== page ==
We understand however that one of the reasons cited for his stepping down is his wife’s recent diagnosis with breast cancer. Despite our differences over the years our thoughts are with him and his family and we wish her a speedy recovery.

J

CCTV: Urgent call for action

The election is over and and we have new faces in parliament. SfA look forward to working with everyone who has an interest in making our country a world leader in animal welfare.

In an interesting development Scottish Green MSPs have found themselves in a position that could potentially hold the balance of power at Holyrood. As the Greens have secured votes by placing themselves as the pro-animal welfare party this is an opportunity for them to step up and push through measures to improve legislation.

It’s a chance not only for citizens to hold a party and it’s elected members to account but to bring about real change.

If you’re resident in Scotland please contact the Greens Co-Convenor and MSP Patrick Harvie and ask for a firm commitment to drastically improve the welfare of the millions of animals killed every year in Scotland’s abattoirs.

Contact: Patrick.Harvie.msp@scottish.parliament.uk 

Sample text:

Dear Mr Harvie,

I am writing to you in your capacity as Scottish Green Party Co-Convenor. (if you live in the Greater Glasgow area remove this and insert I am writing to you in your capacity as MSP for Glasgow region)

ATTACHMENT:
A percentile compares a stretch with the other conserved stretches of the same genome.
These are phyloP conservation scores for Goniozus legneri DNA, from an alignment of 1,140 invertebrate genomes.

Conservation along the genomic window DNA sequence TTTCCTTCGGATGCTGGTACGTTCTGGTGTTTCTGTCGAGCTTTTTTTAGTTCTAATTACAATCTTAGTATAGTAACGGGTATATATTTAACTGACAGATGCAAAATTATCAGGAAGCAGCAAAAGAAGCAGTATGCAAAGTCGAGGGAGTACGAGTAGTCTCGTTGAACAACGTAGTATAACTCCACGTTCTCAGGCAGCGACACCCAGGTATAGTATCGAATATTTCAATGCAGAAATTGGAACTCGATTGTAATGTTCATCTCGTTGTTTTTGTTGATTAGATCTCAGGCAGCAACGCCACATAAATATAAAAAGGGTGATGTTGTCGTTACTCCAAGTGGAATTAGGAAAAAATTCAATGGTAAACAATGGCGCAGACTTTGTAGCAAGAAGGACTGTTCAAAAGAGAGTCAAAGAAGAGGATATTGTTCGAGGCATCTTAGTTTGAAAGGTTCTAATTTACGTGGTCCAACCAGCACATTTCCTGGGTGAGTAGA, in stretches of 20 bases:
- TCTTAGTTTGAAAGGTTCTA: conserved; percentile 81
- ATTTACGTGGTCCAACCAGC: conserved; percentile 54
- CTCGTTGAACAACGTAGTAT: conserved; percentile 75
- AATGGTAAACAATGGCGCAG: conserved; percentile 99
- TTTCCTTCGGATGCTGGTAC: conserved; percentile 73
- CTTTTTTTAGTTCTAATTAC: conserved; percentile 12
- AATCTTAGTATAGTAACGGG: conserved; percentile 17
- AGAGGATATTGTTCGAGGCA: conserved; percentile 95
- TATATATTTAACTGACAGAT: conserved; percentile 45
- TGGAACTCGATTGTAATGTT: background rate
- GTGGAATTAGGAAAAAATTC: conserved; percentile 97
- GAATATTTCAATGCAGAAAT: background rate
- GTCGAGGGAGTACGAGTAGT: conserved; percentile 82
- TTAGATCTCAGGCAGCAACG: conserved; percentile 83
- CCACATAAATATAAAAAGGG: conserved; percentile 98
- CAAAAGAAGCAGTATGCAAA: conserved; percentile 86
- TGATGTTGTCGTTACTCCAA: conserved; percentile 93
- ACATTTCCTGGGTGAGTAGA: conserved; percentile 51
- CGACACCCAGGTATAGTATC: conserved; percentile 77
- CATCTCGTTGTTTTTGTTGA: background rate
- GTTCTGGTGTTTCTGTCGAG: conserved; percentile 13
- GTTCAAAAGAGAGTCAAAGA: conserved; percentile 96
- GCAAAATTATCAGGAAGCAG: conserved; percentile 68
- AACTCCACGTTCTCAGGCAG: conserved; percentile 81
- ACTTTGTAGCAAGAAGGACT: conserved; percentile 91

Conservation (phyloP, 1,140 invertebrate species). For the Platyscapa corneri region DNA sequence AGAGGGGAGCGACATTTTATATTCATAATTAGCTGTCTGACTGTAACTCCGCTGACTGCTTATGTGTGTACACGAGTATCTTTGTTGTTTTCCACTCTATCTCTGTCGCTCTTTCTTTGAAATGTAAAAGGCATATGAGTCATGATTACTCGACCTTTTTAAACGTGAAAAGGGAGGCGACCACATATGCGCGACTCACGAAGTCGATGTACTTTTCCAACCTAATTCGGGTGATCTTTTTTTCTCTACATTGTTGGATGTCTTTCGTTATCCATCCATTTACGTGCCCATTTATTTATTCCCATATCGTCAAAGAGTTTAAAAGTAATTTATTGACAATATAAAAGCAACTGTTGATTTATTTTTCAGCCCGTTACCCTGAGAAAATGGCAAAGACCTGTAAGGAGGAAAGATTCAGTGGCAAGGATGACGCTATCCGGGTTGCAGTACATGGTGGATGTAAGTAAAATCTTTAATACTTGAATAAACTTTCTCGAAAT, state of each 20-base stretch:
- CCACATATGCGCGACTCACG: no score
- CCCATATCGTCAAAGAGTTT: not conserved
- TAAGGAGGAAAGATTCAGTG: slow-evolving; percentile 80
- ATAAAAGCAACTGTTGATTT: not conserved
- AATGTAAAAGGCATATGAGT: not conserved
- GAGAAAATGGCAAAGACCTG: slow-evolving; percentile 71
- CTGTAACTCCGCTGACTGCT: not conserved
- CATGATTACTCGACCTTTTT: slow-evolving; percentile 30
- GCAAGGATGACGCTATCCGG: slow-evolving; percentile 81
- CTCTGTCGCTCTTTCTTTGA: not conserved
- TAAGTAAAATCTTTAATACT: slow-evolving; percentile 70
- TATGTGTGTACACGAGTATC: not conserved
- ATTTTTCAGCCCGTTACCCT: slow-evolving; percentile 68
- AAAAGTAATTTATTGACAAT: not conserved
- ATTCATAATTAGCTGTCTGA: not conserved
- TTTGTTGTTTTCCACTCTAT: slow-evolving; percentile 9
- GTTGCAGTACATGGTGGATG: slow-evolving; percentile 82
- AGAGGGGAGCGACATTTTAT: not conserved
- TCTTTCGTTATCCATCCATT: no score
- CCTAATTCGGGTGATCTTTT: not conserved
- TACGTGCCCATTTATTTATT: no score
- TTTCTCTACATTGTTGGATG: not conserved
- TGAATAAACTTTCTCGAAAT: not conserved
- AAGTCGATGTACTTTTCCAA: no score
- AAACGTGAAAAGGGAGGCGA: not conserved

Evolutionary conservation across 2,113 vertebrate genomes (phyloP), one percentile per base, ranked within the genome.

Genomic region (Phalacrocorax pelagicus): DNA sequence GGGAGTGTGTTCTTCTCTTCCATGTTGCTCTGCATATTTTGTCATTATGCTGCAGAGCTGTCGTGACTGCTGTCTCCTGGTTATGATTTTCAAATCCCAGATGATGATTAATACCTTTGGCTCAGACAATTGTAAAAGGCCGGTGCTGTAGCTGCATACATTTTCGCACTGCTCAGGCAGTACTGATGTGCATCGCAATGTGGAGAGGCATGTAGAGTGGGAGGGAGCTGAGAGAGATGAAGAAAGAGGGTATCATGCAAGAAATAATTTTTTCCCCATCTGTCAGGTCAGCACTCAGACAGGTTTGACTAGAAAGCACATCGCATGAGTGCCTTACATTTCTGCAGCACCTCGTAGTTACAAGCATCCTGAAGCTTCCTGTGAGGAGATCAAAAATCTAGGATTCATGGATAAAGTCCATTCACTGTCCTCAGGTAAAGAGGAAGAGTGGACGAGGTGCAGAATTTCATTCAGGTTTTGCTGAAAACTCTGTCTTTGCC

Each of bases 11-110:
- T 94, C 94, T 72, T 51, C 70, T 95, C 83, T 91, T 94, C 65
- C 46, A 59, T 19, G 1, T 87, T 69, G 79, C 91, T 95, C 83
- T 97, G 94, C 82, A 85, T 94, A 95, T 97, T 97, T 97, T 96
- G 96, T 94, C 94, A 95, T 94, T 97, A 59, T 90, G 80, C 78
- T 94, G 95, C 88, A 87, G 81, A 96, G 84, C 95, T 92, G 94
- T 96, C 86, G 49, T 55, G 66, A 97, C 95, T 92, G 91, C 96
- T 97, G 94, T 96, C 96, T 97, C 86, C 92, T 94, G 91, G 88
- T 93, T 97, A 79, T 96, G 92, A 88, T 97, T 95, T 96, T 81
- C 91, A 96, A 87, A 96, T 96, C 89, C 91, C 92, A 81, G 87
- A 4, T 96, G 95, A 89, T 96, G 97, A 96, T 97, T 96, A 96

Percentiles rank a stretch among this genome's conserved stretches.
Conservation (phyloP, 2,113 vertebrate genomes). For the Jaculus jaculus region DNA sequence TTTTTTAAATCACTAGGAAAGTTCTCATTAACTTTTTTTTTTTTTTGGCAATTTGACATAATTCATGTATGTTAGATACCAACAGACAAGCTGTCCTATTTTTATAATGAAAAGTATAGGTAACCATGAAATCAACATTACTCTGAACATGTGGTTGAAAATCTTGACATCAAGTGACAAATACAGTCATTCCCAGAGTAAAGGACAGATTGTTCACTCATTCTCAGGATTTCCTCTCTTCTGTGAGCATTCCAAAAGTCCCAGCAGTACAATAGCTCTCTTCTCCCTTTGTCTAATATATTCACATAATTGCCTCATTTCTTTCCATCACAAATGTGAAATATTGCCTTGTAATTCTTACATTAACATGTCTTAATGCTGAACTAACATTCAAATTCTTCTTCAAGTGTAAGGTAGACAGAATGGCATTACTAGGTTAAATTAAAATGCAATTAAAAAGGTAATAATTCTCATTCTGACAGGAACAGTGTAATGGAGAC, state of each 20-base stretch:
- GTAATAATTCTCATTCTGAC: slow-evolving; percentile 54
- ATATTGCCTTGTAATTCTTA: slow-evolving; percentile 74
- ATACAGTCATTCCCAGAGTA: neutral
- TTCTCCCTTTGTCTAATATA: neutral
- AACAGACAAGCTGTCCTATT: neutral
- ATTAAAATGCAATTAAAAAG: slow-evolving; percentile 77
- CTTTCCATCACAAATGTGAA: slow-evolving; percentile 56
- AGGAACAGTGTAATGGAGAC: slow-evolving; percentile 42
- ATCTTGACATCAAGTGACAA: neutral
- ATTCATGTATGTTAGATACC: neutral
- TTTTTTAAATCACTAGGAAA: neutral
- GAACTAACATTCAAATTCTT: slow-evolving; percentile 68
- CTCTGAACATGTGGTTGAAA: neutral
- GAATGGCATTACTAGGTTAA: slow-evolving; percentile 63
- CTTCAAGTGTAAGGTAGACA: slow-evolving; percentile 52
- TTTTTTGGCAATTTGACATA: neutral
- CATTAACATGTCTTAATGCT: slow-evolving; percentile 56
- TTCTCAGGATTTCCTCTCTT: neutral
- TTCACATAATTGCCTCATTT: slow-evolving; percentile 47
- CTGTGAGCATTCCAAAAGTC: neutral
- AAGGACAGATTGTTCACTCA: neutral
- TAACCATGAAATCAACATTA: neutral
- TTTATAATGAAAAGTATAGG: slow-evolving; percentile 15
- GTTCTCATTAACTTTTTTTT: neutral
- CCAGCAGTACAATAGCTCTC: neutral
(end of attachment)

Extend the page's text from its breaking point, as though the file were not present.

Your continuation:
I note that it is being widely reported that due to the Scottish National Party now operating a minority government that Scottish Green MSPs, including yourself, have been involved in negotiations with Ministers with a view to influencing policy in return for Green support.

The Scottish Green Party has arguably more than any other in Scotland captured votes motivated by it’s positions on animal welfare. As your party and it’s MSPs appear now to be in a position to implement real change I ask that you please commit to the insistence, as part of any agreement with government, that legislation for the introduction of mandatory, independently monitored CCTV in slaughterhouses be introduced in Scotland.

Rather than a system of voluntary installation and management favoured by some Scottish animal organisations the above is necessary to ensure proper adherence and enforcement. The flaws of self-regulation and optional involvement with regards to CCTV can be seen in recent exposure of appalling cruelty at abattoirs where voluntary CCTV is already in place.

Further evidence that legislation is required can be seen by last weeks reports that abattoirs are refusing to hand over footage to enforcement bodies.

I trust that you will be aware of details surrounding this issue however I have been informed that the charity Scotland for Animals who lead the campaign for abattoir CCTV in Scotland can provide consultation on request.

I look forward to your reply.

http://us2.campaign-archive1.com/?u=5323fef14402c8a6293efe8c3&id=306594a74c